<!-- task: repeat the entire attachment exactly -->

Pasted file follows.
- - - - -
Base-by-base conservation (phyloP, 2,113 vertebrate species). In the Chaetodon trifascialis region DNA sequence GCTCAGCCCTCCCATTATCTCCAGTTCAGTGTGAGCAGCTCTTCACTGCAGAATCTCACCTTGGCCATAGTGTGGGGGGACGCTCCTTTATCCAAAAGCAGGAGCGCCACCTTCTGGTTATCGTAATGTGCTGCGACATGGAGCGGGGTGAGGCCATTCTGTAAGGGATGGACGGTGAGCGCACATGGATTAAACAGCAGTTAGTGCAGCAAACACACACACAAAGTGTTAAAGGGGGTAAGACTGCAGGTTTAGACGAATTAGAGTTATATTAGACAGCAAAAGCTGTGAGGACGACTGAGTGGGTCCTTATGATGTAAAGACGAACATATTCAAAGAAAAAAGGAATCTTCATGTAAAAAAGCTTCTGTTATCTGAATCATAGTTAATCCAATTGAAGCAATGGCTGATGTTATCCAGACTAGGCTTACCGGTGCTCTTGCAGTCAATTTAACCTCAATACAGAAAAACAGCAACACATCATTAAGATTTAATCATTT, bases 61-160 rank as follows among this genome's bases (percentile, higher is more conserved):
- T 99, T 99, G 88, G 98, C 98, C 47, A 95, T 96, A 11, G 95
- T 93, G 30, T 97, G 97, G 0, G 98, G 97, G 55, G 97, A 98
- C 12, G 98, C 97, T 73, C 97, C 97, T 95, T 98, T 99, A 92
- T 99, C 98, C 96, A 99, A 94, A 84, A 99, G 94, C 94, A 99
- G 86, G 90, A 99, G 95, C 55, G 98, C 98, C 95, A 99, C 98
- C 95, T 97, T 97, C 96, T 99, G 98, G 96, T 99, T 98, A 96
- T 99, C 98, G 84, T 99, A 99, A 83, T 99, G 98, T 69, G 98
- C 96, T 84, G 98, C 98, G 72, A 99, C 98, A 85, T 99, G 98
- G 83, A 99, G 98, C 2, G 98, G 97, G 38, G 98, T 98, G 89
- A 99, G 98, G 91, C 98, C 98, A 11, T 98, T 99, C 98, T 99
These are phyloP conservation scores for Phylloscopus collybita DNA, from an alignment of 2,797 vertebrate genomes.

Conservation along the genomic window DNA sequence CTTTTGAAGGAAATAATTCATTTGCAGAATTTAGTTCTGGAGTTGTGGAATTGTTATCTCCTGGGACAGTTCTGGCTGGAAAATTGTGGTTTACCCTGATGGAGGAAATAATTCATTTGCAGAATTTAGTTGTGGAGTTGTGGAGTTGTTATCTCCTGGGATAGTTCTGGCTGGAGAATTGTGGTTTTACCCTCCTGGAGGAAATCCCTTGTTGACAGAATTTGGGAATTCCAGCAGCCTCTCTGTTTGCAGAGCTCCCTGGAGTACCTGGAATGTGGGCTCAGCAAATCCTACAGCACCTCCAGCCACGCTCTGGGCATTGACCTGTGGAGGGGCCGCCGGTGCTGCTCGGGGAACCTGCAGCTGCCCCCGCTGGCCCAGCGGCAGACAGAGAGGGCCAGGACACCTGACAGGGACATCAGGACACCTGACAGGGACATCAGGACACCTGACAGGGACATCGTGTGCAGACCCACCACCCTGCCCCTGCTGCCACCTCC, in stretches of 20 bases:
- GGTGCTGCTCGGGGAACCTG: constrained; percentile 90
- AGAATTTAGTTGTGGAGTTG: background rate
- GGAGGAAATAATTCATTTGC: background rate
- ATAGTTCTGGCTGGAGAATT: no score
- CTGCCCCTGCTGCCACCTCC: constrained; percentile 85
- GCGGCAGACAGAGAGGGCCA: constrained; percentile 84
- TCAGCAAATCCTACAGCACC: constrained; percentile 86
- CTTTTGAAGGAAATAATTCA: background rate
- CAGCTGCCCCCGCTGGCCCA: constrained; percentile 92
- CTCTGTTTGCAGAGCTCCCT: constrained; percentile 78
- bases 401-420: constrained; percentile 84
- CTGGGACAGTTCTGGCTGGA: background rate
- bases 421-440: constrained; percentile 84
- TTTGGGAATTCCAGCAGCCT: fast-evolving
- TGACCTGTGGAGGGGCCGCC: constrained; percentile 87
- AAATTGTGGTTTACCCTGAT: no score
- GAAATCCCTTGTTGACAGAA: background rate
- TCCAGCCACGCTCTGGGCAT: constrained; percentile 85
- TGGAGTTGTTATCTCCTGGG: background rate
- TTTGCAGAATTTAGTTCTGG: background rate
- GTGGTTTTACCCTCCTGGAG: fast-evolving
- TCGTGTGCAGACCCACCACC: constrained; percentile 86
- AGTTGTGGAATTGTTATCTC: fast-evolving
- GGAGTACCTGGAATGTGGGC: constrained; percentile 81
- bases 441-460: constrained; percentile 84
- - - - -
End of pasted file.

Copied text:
Base-by-base conservation (phyloP, 2,113 vertebrate species). In the Chaetodon trifascialis region DNA sequence GCTCAGCCCTCCCATTATCTCCAGTTCAGTGTGAGCAGCTCTTCACTGCAGAATCTCACCTTGGCCATAGTGTGGGGGGACGCTCCTTTATCCAAAAGCAGGAGCGCCACCTTCTGGTTATCGTAATGTGCTGCGACATGGAGCGGGGTGAGGCCATTCTGTAAGGGATGGACGGTGAGCGCACATGGATTAAACAGCAGTTAGTGCAGCAAACACACACACAAAGTGTTAAAGGGGGTAAGACTGCAGGTTTAGACGAATTAGAGTTATATTAGACAGCAAAAGCTGTGAGGACGACTGAGTGGGTCCTTATGATGTAAAGACGAACATATTCAAAGAAAAAAGGAATCTTCATGTAAAAAAGCTTCTGTTATCTGAATCATAGTTAATCCAATTGAAGCAATGGCTGATGTTATCCAGACTAGGCTTACCGGTGCTCTTGCAGTCAATTTAACCTCAATACAGAAAAACAGCAACACATCATTAAGATTTAATCATTT, bases 61-160 rank as follows among this genome's bases (percentile, higher is more conserved):
- T 99, T 99, G 88, G 98, C 98, C 47, A 95, T 96, A 11, G 95
- T 93, G 30, T 97, G 97, G 0, G 98, G 97, G 55, G 97, A 98
- C 12, G 98, C 97, T 73, C 97, C 97, T 95, T 98, T 99, A 92
- T 99, C 98, C 96, A 99, A 94, A 84, A 99, G 94, C 94, A 99
- G 86, G 90, A 99, G 95, C 55, G 98, C 98, C 95, A 99, C 98
- C 95, T 97, T 97, C 96, T 99, G 98, G 96, T 99, T 98, A 96
- T 99, C 98, G 84, T 99, A 99, A 83, T 99, G 98, T 69, G 98
- C 96, T 84, G 98, C 98, G 72, A 99, C 98, A 85, T 99, G 98
- G 83, A 99, G 98, C 2, G 98, G 97, G 38, G 98, T 98, G 89
- A 99, G 98, G 91, C 98, C 98, A 11, T 98, T 99, C 98, T 99
These are phyloP conservation scores for Phylloscopus collybita DNA, from an alignment of 2,797 vertebrate genomes.

Conservation along the genomic window DNA sequence CTTTTGAAGGAAATAATTCATTTGCAGAATTTAGTTCTGGAGTTGTGGAATTGTTATCTCCTGGGACAGTTCTGGCTGGAAAATTGTGGTTTACCCTGATGGAGGAAATAATTCATTTGCAGAATTTAGTTGTGGAGTTGTGGAGTTGTTATCTCCTGGGATAGTTCTGGCTGGAGAATTGTGGTTTTACCCTCCTGGAGGAAATCCCTTGTTGACAGAATTTGGGAATTCCAGCAGCCTCTCTGTTTGCAGAGCTCCCTGGAGTACCTGGAATGTGGGCTCAGCAAATCCTACAGCACCTCCAGCCACGCTCTGGGCATTGACCTGTGGAGGGGCCGCCGGTGCTGCTCGGGGAACCTGCAGCTGCCCCCGCTGGCCCAGCGGCAGACAGAGAGGGCCAGGACACCTGACAGGGACATCAGGACACCTGACAGGGACATCAGGACACCTGACAGGGACATCGTGTGCAGACCCACCACCCTGCCCCTGCTGCCACCTCC, in stretches of 20 bases:
- GGTGCTGCTCGGGGAACCTG: constrained; percentile 90
- AGAATTTAGTTGTGGAGTTG: background rate
- GGAGGAAATAATTCATTTGC: background rate
- ATAGTTCTGGCTGGAGAATT: no score
- CTGCCCCTGCTGCCACCTCC: constrained; percentile 85
- GCGGCAGACAGAGAGGGCCA: constrained; percentile 84
- TCAGCAAATCCTACAGCACC: constrained; percentile 86
- CTTTTGAAGGAAATAATTCA: background rate
- CAGCTGCCCCCGCTGGCCCA: constrained; percentile 92
- CTCTGTTTGCAGAGCTCCCT: constrained; percentile 78
- bases 401-420: constrained; percentile 84
- CTGGGACAGTTCTGGCTGGA: background rate
- bases 421-440: constrained; percentile 84
- TTTGGGAATTCCAGCAGCCT: fast-evolving
- TGACCTGTGGAGGGGCCGCC: constrained; percentile 87
- AAATTGTGGTTTACCCTGAT: no score
- GAAATCCCTTGTTGACAGAA: background rate
- TCCAGCCACGCTCTGGGCAT: constrained; percentile 85
- TGGAGTTGTTATCTCCTGGG: background rate
- TTTGCAGAATTTAGTTCTGG: background rate
- GTGGTTTTACCCTCCTGGAG: fast-evolving
- TCGTGTGCAGACCCACCACC: constrained; percentile 86
- AGTTGTGGAATTGTTATCTC: fast-evolving
- GGAGTACCTGGAATGTGGGC: constrained; percentile 81
- bases 441-460: constrained; percentile 84